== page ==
China to shore up basic elderly care system to deal with population ageing
Published: Jan 14, 2024 07:12 PM
Senior citizens exercise in a fitness club for elder residents only, in Hongqiao subdistrict, Changning, Shanghai. Photo: Chen Shasha/GT

Senior citizens exercise in a fitness club for elder residents only, in Hongqiao subdistrict, Changning, Shanghai. Photo: Chen Shasha/GT

At present, all 31 provinces in China have rolled out specific plans and services for basic aged care in a bid to accelerate the building of a high-quality aged care system, according to a Xinhua news agency report, citing a civil affairs meeting held on Sunday.

The number of aged care institutions and facilities of various types in China stood at 400,000, providing a collective 8.2 million beds, as of the first three quarters of 2023, according to Xinhua. Basic aged care refers to essential and inclusive services that meet the basic needs of senior citizens. 

In the country’s latest move to implement a national strategy to address population aging, the authorities and communities at all levels have improved aged care services by offering 235,000 at-home care beds as of the end of 2023 and have carried out the renovation of the living environment at home for 1.48 million households for older residents facing financial difficulties.

Based on factors such as economic and social development level and financial situation, local governments have specified a number of different care models for the elderly. For instance, in Central China’s Hunan Province, convenient medical service and at-home care are available for the aged group; local communities in Beijing provide the disabled elderly with barrier-free facilities, as well as subsidies for the assistive appliances for rehabilitation.

Other services such as legal assistance, elderly education, cultural and sports activities for senior citizens are also included in some provinces. More supporting policies are to be rolled out to strike a balance between ensuring elderly services and financial sustainability.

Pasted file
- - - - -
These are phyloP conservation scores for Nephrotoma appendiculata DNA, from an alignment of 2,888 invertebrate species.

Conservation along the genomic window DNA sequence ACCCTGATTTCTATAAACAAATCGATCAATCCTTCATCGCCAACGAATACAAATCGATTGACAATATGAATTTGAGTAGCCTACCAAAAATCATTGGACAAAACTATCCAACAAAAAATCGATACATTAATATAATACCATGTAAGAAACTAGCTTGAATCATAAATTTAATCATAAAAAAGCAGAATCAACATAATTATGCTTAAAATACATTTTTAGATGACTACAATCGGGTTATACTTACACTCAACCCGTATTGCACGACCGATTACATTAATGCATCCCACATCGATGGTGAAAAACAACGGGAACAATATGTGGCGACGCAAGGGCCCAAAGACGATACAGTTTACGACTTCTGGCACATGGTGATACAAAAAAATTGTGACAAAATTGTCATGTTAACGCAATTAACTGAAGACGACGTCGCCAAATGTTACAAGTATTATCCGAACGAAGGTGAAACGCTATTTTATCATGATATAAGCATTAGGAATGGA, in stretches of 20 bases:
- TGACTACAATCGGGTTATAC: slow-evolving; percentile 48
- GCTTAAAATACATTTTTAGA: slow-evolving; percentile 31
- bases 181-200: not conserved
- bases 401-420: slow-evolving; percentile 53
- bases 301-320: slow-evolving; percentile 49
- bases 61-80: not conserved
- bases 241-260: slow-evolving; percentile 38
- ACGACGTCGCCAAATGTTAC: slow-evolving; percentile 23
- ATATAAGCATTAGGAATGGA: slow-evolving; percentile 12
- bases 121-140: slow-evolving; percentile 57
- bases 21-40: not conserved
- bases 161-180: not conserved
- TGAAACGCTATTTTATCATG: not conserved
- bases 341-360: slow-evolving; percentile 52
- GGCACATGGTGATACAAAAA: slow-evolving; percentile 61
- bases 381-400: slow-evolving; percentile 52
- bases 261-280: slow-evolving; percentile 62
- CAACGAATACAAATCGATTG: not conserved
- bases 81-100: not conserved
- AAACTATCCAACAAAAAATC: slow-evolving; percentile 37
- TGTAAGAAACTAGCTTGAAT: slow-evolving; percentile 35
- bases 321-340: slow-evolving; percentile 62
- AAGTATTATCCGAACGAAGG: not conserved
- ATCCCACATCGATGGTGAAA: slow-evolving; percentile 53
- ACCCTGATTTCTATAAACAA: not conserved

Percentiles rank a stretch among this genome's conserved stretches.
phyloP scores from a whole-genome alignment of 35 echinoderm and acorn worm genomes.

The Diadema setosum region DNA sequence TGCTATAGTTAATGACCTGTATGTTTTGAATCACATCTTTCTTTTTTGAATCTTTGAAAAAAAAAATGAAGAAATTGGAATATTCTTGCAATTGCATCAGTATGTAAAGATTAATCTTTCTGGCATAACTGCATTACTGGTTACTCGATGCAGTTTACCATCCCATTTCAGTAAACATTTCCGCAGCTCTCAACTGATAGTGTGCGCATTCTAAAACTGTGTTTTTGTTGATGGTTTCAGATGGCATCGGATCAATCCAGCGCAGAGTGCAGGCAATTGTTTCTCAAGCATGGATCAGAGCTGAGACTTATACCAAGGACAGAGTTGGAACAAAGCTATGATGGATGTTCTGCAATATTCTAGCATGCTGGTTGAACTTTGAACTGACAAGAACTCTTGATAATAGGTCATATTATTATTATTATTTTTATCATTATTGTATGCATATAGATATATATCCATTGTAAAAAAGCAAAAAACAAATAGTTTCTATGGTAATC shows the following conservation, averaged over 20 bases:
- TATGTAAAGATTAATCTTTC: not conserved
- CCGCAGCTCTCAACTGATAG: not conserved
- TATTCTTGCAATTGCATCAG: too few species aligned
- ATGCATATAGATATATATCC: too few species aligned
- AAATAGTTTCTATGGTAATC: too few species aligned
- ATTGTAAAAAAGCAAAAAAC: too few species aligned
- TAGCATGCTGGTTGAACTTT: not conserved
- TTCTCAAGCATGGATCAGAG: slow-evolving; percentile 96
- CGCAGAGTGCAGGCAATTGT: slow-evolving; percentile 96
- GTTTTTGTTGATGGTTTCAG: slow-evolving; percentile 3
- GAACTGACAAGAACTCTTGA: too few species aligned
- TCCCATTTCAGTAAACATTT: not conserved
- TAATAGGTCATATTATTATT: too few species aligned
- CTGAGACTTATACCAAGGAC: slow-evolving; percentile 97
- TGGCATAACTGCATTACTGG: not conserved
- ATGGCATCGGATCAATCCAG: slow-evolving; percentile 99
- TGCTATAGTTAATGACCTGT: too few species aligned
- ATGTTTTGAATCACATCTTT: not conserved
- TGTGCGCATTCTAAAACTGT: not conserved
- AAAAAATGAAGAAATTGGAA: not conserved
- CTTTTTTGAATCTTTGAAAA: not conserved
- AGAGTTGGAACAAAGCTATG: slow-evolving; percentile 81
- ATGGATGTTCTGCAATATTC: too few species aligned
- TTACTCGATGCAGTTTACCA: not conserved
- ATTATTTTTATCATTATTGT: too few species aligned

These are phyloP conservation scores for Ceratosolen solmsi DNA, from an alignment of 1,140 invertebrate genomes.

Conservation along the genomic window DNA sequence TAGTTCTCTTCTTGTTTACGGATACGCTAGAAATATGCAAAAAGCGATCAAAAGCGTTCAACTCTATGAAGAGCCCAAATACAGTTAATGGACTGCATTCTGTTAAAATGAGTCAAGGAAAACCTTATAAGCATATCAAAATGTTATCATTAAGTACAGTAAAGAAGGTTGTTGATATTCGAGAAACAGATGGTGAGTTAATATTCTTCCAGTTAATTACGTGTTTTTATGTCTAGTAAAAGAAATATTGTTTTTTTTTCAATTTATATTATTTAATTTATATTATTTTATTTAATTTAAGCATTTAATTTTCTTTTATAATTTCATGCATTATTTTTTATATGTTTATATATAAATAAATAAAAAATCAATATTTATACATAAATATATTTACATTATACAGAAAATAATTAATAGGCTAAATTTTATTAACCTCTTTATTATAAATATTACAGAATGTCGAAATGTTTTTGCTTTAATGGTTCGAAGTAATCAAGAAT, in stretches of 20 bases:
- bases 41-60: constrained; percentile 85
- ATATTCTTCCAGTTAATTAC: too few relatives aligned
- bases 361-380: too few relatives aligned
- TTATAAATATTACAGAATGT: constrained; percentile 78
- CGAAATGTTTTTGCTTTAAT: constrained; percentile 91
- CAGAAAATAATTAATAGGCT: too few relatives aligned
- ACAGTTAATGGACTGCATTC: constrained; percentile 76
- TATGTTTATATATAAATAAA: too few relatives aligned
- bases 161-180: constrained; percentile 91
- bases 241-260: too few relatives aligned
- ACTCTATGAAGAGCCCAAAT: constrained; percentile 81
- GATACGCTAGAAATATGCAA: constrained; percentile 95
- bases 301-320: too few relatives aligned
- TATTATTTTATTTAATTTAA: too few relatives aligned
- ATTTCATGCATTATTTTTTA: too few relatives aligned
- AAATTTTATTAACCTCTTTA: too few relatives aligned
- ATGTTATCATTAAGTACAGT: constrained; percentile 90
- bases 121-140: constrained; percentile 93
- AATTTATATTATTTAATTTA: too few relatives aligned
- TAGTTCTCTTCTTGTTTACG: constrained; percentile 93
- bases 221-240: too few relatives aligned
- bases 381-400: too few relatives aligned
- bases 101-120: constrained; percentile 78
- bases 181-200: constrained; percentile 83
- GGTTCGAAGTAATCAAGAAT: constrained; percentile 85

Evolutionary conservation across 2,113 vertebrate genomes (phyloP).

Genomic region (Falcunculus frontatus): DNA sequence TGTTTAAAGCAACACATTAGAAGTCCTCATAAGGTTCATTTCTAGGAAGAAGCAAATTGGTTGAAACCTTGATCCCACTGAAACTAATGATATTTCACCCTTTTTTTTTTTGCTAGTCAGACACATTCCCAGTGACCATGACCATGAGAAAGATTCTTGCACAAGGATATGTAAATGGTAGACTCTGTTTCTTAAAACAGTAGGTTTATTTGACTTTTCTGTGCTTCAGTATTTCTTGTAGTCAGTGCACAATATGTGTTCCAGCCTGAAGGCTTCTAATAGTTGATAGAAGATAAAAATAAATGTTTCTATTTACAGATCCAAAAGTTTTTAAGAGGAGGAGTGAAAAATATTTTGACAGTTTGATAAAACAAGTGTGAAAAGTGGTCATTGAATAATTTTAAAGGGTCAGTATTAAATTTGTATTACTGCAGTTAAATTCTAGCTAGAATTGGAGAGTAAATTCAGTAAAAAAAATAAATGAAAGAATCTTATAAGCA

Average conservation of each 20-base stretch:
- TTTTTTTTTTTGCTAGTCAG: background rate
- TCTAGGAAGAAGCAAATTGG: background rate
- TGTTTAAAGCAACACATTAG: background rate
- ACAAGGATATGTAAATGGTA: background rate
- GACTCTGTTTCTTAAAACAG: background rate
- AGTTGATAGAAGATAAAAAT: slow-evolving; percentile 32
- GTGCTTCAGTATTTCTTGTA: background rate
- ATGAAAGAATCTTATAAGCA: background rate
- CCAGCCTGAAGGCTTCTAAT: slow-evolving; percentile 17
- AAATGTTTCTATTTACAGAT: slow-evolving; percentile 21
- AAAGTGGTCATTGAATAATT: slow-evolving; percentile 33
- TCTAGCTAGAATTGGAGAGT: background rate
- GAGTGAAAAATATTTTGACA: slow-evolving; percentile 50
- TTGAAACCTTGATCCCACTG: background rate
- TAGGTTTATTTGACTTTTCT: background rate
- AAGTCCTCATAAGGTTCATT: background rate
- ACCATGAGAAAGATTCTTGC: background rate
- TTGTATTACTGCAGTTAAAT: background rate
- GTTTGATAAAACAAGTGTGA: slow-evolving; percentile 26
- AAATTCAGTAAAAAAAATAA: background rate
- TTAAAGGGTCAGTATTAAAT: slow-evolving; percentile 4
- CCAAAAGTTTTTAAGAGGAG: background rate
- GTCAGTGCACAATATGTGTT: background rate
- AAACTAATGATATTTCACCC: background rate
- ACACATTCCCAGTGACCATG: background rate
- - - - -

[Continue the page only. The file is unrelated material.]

Policymakers have made aged care a top agenda as it copes with an ageing population. Official data form the Ministry of Civil Affairs of China showed that, by the end of 2022, the number of Chinese people aged 60 or above have surpassed 280 million, accounting for 19.8 percent of the country's total population. The number is estimated to exceed 300 million by 2025 and reach 400 million as of 2035, according to the National Health Commission.

In May 2023, Chinese authorities released a set of guidelines to all provinces in an effort to facilitate the building of a basic aged care system, amid efforts to pursue a proactive national strategy regarding population ageing and ensure equitable access to public services.

China will speed up efforts to establish a basic aged care system that is user friendly, sustainable and accessible to all aging groups across the country, the guidelines said.

In 2022, the compliance rate of supporting aged care service facilities in newly built residential areas in Chinese cities reached 83.2 percent. Outside the implementation of home-based care services and the upgrading of nursing and care-giving facilities, other services for the elderly include health management, expenditure cut for public transportation, meal allowance, and more.

The guidelines also pointed out that more resources should be mobilized to improve the capacity building, make sure the supervision and standardized assessment of the elderly population, streamline data sharing across the board, and a mechanism that can pinpoint those with difficulties and conduct dynamic management.

Global Times